Al-Amiriyya: Once upon a bombing in Iraq

Al-Amiriyya: Once upon a bombing in Iraq
From Al Jazeera - February 13, 2018

Iraqi collective memory is crowded with signifiers of pain and loss. Recent years have only added to the piles of bodies and rubble and their signifiers in a country ravaged by decades of brutal dictatorship, genocidal sanctions, and wars.

The 2003 Anglo-American invasion (also known by its Orwellian name, "Operation Iraqi Freedom") dismantled what was left of the Iraqi state drained by wars and sanctions. It also triggered and normalised the politics of chaos, corruption, and sectarian civil wars. The Islamic State of Iraq and the Levant (ISIL) was only the most recent and visceral byproduct of that invasion. While its discursive and symbolic repertoire digs deep into the distant past, ISIL's umbilical cord was formed and nurtured around 2003.

Iraqis are still reeling from the violence and horror unleashed by the rise of ISIL and its occupation of Mosul and other cities in 2014 and the massacres and destruction it left behind. Mosul and other cities and towns are liberated now, but hundreds of thousands of Iraqis are still displaced in camps far away from their now destroyed homes. Promises of reconstruction and rehabilitation by one of the most corrupt regimes in the world are yet to be translated to concrete results.

But today, as with every year, many Iraqis will mark and mourn a massacre that took place 27 years ago. "Al-Amiriyya" is still a major entry in the Iraqi book of pain.

At 4:30 am on February 13, 1991, two US F-117 flying over Baghdad fired two laser-guided "smart" bombs, each weighing 2000 pounds (900kg). Their destination was a large civilian shelter (number 25) in al-Amiriyya, a residential neighbourhood in western Baghdad.

A thousand civilians were sleeping in the shelter that night. The first bomb pierced the fortified concrete wall through the ventilation opening. The second one followed through and exploded deep inside. The bombing killed408 civilians, including 261 women, and 52 children. The youngest victim was seven days old. Most of the victims were incinerated by the heat of the explosion. The bodies taken out by rescue workers later were charred and unrecognisable. The smell of burned flesh stayed in the neighbourhood for days.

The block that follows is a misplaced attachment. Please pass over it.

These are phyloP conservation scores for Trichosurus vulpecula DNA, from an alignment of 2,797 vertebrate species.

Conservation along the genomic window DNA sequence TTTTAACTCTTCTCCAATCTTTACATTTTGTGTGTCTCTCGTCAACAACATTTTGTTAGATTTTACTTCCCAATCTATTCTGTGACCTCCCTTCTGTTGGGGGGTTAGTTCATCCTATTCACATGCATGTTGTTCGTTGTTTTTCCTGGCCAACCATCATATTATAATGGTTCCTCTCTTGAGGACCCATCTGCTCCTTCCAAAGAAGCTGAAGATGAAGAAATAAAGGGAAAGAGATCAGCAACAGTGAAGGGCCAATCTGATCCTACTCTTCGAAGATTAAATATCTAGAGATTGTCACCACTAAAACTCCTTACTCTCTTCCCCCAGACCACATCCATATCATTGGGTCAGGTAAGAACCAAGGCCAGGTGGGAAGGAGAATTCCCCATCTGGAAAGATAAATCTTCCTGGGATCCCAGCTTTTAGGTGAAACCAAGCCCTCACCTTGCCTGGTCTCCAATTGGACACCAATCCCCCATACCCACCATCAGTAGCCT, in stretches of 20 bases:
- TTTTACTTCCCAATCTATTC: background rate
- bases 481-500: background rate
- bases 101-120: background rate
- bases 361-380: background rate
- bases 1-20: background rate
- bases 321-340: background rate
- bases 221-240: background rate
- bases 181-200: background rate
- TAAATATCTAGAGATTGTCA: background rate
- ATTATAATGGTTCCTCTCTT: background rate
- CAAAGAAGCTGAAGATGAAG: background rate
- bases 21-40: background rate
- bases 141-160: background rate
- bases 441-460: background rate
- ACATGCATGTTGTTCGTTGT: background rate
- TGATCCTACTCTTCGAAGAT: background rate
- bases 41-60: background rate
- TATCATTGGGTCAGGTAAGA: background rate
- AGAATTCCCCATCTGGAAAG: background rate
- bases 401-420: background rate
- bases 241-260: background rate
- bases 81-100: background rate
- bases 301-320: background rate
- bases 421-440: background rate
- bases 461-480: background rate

The Pentagon insisted that the al-Amiriyya shelter was a bunker used as a military command centre. It claimed that US surveillance had detected signs indicating that it was a military installation in the days before the bombing.

The Pentagon's operation director at the time said that "both bombs landed right where they were programmed." But foreign journalists who visited the site right after the bombing found no indication whatsoever that the place was anything but a civilian shelter. President George HW Bush's spokesperson, Marlin Fitzwater, said: "We do not know why civilians were at that location, but we do know that Saddam Hussein does not share our value for the sanctity of human life. [He] kills civilians intentionally and with purpose."

Dick Cheney, who was defence secretary at the time, laid the blame on Iraq and suggested that it was intentionally putting civilians in military sites.

The daily bombing campaigns all over Iraq had been ongoing since January 17 of that year. The declared objective was to drive the occupying Iraqi army out of Kuwait, which it had invaded in August 1990. But it resulted in crippling Iraq's infrastructure by destroying 134 bridges, 18 of Iraq's 20 power-generating plants, industrial complexes, oil refineries, sewage pumping stations, and telecommunications facilities. Postwar electricity was reduced to four percent of prewar levels.


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